8. Inadequate processing of nurse sows.

Hyper-prolific genetics increasingly require more and higher-quality work in the farrowing unit, so failure to record this and ignoring its consequences (for better or worse) are both unacceptable for a professional producer. Obviously, a software that can properly process this kind of management (which is not easy and therefore not common) must be available in the first place.

When these data are available, they can be analysed for indicators such as the difference between weaned per litter and weaned per sow, parameter showing the efficiency of the use of nurse sows. The number of weaned / litter indicates the average size of a weaned litter, whereas the number of weaned / sow takes into account the real extra weaned piglets through the use of partial weanings or nurse sows.

Sows completely weaned 105 118 119 98 110
Sows weaned 17 14 28 15 18
Sows weaned without a litter 0 4 4 2 2
Litters weaned 126 142 139 106 128
Use of a nurse sow 21 28 24 10 21
Weaned piglets 1617 1733 1727 1248 1581
(from partial weanings) 52 0 0 0 13
Average weaned/litter 12.8 12.2 12.4 11.8 12.3
(Less piglets from partial weanings) 12.4 12.2 12.4 11.8 12.2
Average weaned/sow 15.4 14.7 14.5 12.7 14.4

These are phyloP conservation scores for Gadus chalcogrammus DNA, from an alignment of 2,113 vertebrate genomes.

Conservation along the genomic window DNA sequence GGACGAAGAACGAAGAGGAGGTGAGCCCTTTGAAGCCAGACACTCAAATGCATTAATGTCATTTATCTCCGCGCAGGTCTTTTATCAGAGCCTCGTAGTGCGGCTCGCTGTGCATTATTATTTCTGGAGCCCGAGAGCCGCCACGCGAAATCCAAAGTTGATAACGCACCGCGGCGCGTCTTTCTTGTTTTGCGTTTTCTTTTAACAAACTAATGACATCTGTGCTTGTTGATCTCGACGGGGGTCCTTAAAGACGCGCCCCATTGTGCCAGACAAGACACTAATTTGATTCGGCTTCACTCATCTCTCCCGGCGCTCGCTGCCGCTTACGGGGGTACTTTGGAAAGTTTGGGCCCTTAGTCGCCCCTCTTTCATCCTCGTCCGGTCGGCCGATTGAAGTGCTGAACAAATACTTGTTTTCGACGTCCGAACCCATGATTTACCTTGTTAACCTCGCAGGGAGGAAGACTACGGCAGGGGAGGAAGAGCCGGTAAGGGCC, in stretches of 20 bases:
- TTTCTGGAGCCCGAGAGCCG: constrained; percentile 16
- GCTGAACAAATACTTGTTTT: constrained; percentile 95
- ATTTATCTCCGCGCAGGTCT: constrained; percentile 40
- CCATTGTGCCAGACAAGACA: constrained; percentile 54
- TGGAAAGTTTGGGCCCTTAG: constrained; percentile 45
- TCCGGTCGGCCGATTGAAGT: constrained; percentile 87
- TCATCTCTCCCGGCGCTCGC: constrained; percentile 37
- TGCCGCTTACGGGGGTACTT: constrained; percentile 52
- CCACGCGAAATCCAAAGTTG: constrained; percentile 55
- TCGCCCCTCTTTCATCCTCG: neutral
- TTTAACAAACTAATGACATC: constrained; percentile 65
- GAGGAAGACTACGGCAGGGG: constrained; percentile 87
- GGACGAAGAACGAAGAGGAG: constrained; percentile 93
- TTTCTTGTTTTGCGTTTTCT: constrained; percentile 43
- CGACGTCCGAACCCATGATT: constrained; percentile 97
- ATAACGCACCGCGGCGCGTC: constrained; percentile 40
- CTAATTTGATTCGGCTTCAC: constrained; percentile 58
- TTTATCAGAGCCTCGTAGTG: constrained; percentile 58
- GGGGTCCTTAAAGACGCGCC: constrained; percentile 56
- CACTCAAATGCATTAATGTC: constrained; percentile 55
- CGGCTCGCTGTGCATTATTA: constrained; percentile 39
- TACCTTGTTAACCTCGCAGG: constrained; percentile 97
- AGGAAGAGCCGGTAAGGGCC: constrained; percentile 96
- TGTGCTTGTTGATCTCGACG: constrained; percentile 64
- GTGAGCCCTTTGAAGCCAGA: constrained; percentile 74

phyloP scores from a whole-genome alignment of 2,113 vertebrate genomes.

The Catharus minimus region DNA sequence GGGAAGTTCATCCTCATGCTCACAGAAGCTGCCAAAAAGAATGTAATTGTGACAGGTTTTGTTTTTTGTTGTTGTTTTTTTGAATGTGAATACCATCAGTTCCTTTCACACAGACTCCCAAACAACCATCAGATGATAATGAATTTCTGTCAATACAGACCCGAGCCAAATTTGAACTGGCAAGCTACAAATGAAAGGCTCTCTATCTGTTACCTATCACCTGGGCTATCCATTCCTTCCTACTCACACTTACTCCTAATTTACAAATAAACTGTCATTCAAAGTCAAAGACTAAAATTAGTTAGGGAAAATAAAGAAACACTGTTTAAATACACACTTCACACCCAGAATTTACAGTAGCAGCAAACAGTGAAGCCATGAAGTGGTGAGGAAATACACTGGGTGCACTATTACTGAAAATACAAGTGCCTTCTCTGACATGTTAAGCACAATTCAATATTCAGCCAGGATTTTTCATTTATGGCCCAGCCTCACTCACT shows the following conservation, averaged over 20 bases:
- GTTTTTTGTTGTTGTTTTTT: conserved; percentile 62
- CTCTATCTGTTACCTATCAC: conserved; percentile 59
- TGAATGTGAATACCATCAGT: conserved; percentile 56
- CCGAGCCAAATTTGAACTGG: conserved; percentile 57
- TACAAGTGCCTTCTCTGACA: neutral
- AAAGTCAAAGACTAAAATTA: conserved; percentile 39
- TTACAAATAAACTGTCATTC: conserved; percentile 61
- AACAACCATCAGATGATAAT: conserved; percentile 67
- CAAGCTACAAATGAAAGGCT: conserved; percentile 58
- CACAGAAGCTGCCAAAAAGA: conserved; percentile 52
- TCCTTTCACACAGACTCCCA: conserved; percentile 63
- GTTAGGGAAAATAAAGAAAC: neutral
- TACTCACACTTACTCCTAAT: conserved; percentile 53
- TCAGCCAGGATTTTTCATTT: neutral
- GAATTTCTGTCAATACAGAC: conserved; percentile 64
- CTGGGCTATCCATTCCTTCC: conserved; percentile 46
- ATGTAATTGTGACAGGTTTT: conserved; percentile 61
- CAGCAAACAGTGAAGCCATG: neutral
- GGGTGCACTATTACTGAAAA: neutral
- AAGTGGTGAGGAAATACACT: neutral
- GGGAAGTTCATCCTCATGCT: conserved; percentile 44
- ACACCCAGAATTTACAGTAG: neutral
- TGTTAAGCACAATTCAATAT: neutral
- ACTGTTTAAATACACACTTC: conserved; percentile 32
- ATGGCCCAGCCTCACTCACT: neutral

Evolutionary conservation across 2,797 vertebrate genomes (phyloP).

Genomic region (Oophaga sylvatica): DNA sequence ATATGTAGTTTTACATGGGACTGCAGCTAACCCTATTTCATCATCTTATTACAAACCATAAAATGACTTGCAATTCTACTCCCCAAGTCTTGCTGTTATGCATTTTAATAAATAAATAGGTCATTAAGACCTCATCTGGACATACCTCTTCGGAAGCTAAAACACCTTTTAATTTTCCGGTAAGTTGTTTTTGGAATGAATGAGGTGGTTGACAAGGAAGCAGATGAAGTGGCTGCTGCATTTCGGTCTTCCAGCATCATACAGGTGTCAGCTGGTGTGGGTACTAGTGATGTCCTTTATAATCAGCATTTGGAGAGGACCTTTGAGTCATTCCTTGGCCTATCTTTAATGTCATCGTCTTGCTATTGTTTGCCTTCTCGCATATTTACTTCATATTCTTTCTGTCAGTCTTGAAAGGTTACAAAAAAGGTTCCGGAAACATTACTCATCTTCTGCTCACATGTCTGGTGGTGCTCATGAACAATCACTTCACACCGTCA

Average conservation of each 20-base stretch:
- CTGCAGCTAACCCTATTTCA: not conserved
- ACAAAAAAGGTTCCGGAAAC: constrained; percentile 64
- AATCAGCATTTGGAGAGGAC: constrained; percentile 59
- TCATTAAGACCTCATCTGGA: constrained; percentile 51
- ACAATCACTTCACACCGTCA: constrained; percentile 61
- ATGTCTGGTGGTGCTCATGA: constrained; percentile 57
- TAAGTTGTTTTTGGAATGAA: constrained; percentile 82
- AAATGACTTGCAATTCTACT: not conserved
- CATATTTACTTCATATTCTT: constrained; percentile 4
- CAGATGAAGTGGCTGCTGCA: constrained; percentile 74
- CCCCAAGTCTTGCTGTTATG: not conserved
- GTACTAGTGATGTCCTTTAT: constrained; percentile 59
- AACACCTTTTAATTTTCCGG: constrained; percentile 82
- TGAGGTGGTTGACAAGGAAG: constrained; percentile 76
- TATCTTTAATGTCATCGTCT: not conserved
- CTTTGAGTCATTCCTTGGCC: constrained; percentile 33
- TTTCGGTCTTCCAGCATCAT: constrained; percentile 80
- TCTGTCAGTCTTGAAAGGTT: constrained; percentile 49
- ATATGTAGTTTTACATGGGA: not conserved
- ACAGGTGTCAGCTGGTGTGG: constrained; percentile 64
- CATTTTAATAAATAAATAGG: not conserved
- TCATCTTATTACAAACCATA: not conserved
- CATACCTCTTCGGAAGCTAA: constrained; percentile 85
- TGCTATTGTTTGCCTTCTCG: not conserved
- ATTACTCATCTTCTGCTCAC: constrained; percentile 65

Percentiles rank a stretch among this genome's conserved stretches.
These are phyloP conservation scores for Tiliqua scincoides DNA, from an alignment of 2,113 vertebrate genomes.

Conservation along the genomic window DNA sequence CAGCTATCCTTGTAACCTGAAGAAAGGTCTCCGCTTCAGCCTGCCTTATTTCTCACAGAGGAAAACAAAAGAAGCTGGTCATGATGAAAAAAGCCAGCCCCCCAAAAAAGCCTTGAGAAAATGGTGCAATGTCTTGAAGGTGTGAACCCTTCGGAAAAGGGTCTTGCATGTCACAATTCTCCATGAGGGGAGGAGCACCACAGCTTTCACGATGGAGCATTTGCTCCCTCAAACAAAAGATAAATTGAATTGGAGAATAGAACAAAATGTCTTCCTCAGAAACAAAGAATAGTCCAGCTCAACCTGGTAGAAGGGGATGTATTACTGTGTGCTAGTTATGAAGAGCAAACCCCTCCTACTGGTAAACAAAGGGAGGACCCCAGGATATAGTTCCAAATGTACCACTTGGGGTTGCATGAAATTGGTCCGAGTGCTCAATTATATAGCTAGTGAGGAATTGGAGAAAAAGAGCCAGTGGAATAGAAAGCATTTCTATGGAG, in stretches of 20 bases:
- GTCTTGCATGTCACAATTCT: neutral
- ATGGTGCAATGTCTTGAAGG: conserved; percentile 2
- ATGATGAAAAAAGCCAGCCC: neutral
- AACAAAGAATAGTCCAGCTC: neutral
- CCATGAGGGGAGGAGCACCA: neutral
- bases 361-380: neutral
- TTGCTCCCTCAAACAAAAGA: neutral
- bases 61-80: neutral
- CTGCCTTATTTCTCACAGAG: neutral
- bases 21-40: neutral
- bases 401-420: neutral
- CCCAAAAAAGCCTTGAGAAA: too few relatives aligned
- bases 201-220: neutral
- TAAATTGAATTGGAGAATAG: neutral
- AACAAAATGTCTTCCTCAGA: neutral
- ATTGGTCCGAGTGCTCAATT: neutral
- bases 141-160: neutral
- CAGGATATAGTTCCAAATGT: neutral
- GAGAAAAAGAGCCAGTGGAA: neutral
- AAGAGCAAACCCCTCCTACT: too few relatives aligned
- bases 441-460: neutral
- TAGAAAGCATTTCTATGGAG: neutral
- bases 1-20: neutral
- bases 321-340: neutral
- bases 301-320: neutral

(Less piglets from partial weanings) 14.9 14.7 14.5 12.7 14.3

Figure 7. Weaning parameters of a farm where nurse sows and partial weanings are recorded.


9. Ignoring treatments. Hormone products (gonadotropins, altrenogest, prostaglandins, vetrabutine or oxytocin) are regularly used to adjust heats, synchronize, facilitate or speed up farrowings, but rarely recorded and processed in order to determine their impact on the variable that needs to be controlled (onset of heat, farrowing day, milk production, etc.) It is a remarkable mistake, since it limits decision-making ability in a critical area on the farm, both for its technical and economic impact.

Date Farrowing Event Details
26-Oct-15   Dead piglet 1 crushed (4 days old)
31-Oct-15   Transfer 1 piglet to sow 242
19-Nov-15   Total weaning 10 piglets (2 piglets less) (28 days)
18-Dec-15   X1 1st service Semen: PIETRAIN (PM) (29 days)
18-Dec-15   X2 Service Semen: PIETRAIN (AM)
19-Dec-15   X3 Service Semen: PIETRAIN (AM)
20-Dec-15   X4 Service Semen: PIETRAIN (AM)
11-Apr-16 8 Farrowing 6 born alive, 2 stillbirths, 0 mummified (115 days)
11-Apr-16   Adoption 2 piglets from 136
11-Apr-16   Adoption 2 piglets from 348
15-Apr-16   Transfer 1 piglet to 343
05-May-16   Total weaning 9 piglets (24 days)
16-May-16   X1 1st service Semen: PIETRAIN (PM) (11 days)
16-May-16   X2 Service Semen: PIETRAIN (AM)
16-May-16   Mark G-PG 600
17-May-16   X3 Service Semen: PIETRAIN (AM)

Figure 8. Recorded history of a sow treated with PG 600.

All errors described are very common in most farms. The accumulation of such errors hinders the work of technical and farm managers, as reports or worklists are implemented with incorrect or unreal data.

We recommend to correct two errors per month which, within a gestation period, will allow you to considerably increase your ability to improve your production.

Article Comments

This area is not intended to be a place to consult authors about their articles, but rather a place for open discussion among pig333.com users.

Allan Schinckel 15-Nov-2016 (11 months 3 days ago)

good article - mistakes that are easily done - and impact the records.